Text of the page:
The dumbing down of higher education in the USA
Media Matters with Bob McChesney
Sundays at 1 pm Central on AM580
Media Matters features host Bob McChesney in conversation with a variety of guests. Listeners may call with comments or questions.
Bob McChesney is a research professor in the Institute of Communications Research and the Graduate School of Information and Library Science at the University of Illinois at Urbana-Champaign. "The media are central to all our lives," he says. "Yet the media are the most frequently misunderstood parts of our lives. We want to help people understand the role of media in society."
Sunday, February 12, 2012
Author Richard Arum discuss higher education.In spite of soaring tuition costs, more and more students go to college every year. A bachelor’s degree is now required for entry into a growing number of professions. And some parents begin planning for the expense of sending their kids to college when they’re born. Almost everyone strives to go, but almost no one asks the fundamental question posed by Academically Adrift: Limited Learning on Higher Education: are undergraduates really learning anything once they get there?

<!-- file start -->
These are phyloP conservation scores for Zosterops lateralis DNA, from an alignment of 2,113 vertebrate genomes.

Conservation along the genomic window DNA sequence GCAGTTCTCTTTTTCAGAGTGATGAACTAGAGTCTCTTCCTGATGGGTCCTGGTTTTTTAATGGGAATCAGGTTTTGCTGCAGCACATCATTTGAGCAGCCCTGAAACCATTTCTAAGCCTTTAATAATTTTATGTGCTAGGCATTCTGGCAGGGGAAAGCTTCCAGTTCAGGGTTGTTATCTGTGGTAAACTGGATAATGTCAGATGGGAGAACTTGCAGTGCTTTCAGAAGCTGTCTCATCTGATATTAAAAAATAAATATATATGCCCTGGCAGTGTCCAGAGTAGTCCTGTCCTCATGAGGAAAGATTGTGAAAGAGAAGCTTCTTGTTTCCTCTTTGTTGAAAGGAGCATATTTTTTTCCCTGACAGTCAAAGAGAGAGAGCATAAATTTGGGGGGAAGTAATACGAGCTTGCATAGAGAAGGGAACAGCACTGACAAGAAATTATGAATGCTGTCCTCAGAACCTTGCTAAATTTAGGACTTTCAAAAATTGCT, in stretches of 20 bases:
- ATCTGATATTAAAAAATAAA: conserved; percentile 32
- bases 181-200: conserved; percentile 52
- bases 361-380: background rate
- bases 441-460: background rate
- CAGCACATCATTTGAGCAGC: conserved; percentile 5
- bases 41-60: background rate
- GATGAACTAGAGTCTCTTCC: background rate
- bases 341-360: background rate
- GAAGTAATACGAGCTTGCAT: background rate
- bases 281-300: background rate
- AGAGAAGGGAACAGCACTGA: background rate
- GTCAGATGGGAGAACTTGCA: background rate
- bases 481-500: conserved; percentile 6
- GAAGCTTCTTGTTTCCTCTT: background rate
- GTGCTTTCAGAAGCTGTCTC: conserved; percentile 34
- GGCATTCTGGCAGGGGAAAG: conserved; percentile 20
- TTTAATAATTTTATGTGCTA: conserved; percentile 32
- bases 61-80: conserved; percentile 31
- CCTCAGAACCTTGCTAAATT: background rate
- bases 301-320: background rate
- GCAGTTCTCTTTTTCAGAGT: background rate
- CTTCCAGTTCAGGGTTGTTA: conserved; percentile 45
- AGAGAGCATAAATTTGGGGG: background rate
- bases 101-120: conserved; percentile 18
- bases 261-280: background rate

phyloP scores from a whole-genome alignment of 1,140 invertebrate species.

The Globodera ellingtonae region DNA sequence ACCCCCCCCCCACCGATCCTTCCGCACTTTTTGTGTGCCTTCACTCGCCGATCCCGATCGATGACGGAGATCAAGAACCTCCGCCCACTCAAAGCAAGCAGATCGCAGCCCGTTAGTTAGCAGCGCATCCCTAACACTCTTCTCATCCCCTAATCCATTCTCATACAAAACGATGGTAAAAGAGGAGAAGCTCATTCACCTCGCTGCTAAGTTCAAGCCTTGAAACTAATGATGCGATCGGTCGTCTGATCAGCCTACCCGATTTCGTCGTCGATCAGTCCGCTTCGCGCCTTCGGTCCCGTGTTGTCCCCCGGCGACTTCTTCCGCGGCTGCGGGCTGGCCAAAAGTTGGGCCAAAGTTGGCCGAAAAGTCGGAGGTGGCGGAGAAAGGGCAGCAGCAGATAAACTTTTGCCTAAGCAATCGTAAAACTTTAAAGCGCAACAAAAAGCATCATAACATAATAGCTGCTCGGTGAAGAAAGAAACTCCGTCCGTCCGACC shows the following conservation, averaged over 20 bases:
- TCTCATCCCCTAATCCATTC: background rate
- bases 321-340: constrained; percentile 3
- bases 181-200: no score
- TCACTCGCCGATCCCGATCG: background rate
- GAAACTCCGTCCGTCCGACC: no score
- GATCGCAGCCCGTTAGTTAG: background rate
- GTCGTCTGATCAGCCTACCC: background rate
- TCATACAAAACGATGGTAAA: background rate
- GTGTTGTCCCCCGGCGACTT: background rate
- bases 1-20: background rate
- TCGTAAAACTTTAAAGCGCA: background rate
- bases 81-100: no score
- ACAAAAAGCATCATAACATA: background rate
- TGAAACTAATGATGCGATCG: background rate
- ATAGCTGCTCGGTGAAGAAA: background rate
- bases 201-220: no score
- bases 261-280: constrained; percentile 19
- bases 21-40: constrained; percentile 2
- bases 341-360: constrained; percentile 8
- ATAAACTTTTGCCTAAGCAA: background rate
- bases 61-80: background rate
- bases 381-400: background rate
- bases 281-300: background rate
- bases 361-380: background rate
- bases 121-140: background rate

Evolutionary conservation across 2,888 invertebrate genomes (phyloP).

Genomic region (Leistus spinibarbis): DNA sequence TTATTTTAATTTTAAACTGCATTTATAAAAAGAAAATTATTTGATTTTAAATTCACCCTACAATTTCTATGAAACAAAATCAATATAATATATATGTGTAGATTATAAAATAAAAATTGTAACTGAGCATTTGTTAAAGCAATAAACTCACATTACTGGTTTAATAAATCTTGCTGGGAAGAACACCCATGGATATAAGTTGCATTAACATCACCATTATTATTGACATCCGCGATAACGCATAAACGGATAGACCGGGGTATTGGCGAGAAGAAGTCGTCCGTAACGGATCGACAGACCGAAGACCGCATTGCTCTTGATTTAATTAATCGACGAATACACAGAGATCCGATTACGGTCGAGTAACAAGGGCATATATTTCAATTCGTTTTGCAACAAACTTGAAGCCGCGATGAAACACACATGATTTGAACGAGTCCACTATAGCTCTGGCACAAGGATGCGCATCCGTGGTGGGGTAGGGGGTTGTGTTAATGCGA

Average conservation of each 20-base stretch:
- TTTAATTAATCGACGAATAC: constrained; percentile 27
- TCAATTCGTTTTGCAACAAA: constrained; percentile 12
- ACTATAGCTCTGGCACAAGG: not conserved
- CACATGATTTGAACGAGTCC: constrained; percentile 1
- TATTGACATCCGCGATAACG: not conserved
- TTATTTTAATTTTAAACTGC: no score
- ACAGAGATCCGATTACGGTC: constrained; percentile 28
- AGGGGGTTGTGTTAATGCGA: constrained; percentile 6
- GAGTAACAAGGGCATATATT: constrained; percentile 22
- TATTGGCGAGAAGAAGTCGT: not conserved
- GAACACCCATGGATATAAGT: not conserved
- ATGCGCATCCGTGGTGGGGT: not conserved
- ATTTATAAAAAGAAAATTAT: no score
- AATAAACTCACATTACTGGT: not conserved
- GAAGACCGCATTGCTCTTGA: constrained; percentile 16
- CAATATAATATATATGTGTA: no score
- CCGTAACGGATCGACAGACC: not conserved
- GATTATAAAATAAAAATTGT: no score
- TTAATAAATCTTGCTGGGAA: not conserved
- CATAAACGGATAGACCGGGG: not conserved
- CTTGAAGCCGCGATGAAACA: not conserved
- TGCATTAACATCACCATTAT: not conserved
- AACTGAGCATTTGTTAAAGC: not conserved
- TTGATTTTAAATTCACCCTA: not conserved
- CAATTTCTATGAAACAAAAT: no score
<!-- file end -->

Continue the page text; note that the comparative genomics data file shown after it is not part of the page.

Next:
For a large proportion of students, Richard Arum and Josipa Roksa’s answer to that question is a definitive no. Their extensive research draws on survey responses, transcript data, and, for the first time, the state-of-the-art Collegiate Learning Assessment, a standardized test administered to students in their first semester and then again at the end of their second year. According to their analysis of more than 2,300 undergraduates at twenty-four institutions, 45 percent of these students demonstrate no significant improvement in a range of skills—including critical thinking, complex reasoning, and writing—during their first two years of college. As troubling as their findings are, Arum and Roksa argue that for many faculty and administrators they will come as no surprise—instead, they are the expected result of a student body distracted by socializing or working and an institutional culture that puts undergraduate learning close to the bottom of the priority list.